As I have been continuing my research into Second Life as a virtual learning environment I have begun to face a serious technical issue. That is, Second Life software does not fully support Windows Vista, thus the program keeps crashing. Since this blog is part of an assignment, and not really a soapbox, I will limit my comments about VISTA to one word: USELESS!
Since I can't explore Second Life as I would like, my post this week will focus on introducing a few useful links for educators in Second Life.
First off, is EDTECH Island's site http://edtechisland.wetpaint.com/?t=anon hosted by Boise State University.
The site has links to a few lectures which discuss implications of Second Life education as well as the list of classes for BSU students. One lecture worth noting for instructional designers is the Webinar by Dr. Lisa Dawley, the designer of EDTECH island, who addresses the issues of needs analysis and course design in Second Life. She stated that traditional ID models such as ADDIE are too strict for virtual learning environments and technology enhanced learning. Since most of us are just beginning to learn about these models its nice to hear a different perspective.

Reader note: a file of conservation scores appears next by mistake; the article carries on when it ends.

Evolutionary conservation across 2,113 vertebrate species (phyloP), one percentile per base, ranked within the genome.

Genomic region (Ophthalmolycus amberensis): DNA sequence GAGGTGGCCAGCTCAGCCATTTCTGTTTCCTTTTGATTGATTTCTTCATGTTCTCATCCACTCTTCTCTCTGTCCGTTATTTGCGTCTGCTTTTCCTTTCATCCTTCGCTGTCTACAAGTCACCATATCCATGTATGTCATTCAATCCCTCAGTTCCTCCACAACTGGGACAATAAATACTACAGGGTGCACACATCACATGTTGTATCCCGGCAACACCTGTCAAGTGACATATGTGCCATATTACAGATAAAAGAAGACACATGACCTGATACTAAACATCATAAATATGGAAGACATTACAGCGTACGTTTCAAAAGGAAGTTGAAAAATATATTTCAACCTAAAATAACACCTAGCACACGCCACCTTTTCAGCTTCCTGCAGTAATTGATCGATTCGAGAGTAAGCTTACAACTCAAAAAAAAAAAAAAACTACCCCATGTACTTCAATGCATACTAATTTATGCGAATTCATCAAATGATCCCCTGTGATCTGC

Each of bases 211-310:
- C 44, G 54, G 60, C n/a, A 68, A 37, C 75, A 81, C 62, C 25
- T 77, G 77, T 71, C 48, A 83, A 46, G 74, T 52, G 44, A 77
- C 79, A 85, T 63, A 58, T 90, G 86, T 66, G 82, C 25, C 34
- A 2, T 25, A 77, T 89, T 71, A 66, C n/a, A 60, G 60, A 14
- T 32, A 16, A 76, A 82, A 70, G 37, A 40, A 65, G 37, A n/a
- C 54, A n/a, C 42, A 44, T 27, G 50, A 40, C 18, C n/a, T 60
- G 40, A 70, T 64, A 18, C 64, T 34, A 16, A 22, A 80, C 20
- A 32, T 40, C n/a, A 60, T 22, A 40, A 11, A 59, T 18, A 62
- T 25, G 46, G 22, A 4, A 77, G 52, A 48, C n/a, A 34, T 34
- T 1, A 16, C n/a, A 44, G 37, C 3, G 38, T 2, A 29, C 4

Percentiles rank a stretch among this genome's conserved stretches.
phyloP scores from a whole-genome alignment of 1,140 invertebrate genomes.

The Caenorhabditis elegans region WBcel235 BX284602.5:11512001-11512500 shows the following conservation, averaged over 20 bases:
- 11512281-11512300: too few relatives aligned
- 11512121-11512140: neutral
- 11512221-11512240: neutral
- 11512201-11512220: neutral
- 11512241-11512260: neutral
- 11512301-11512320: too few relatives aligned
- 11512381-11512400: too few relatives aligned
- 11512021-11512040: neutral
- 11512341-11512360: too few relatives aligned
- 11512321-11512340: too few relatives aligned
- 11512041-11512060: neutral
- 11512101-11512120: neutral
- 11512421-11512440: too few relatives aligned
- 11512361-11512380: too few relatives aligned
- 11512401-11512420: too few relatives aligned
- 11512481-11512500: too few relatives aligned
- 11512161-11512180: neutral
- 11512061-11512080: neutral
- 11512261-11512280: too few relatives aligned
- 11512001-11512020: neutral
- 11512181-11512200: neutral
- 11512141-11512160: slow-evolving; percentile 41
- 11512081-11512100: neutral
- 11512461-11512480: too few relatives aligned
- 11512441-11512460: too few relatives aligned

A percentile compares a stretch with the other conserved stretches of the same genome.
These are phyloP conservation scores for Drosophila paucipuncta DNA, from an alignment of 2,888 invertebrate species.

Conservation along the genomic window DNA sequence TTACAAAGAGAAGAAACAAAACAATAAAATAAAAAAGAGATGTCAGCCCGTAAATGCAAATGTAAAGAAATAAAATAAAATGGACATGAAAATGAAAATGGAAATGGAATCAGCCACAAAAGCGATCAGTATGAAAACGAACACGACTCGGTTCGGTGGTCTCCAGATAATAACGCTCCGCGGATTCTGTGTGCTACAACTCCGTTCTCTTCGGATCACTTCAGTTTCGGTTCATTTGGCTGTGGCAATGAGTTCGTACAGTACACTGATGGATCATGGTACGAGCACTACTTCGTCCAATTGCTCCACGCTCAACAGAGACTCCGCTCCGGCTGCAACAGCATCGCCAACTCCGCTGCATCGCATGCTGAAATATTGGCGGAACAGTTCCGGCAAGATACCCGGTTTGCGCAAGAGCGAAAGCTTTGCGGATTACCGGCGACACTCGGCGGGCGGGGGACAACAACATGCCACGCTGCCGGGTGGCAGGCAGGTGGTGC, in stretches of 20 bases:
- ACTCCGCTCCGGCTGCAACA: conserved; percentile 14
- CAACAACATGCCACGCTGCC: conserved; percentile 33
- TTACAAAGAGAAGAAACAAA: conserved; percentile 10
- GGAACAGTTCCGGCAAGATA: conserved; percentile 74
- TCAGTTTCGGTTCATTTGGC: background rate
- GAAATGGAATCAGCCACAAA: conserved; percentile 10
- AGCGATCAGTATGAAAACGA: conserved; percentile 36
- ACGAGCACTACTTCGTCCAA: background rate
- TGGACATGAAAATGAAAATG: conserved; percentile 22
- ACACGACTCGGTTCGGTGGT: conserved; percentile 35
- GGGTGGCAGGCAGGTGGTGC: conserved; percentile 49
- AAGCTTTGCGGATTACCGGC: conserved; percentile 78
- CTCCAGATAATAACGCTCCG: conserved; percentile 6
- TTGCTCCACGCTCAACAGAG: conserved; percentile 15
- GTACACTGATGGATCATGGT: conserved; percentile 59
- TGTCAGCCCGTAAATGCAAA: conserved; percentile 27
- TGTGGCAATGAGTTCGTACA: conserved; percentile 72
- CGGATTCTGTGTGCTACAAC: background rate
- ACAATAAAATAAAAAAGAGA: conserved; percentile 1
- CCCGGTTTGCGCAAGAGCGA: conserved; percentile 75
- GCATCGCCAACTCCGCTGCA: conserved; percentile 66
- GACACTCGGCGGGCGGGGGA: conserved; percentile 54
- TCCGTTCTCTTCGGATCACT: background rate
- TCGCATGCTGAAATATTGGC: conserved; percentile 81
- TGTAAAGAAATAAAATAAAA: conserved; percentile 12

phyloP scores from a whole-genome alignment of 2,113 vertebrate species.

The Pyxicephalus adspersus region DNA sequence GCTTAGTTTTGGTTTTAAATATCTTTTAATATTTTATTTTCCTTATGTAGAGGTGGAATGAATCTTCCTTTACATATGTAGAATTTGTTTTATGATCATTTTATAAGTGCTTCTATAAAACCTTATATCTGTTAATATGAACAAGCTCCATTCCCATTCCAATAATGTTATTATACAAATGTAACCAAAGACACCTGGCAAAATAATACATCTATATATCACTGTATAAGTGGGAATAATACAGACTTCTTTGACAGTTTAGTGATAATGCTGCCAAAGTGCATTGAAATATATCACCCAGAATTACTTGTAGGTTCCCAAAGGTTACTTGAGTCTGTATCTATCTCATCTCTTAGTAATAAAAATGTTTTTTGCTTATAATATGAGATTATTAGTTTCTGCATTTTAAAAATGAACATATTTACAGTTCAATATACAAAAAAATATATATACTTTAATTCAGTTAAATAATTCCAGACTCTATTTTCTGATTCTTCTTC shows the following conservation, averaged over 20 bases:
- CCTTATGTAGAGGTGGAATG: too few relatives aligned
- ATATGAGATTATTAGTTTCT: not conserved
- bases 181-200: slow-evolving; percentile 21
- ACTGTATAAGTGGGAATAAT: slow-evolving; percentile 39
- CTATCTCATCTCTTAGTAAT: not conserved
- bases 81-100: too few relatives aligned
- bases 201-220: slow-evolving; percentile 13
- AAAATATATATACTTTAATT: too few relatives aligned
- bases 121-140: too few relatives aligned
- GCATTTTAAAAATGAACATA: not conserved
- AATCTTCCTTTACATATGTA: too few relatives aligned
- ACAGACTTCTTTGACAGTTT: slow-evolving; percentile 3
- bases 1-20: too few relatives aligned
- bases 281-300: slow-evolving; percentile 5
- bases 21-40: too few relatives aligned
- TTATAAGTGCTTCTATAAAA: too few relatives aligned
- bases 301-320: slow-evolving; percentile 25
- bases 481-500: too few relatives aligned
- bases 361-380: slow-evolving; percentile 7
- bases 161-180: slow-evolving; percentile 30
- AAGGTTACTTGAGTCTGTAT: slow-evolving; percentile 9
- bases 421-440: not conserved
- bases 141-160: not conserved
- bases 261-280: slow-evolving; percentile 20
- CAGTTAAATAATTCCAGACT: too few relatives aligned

Another website worth mentioning is the Second Life Education wiki http://www.simteach.com/wiki/index.php?title=Second_Life_Education_Wiki
This site provides information and links to various Second Life materials for educators.
Finally, the site http://sleducation.wikispaces.com/educationaluses – Second Life in Education provides links and information for both experienced SL users and newbies.
To really understand virtual learning, we as educators need to experience it as learners. The virtual learning environment of SL can be intimidating, or like Tim said, “"The Sims" on steroids”, but I feel that we need to really explore and get a feel for it as soon as we can. More than that, as instructional designers we need to see how virtual learning is understood through the various filters of learning theories and eventually step back to develop and/or support new theories that can help drive our instructional design. We might not particularly be using SL for our future careers, but the implication for our careers in the instructional design field is tremendous.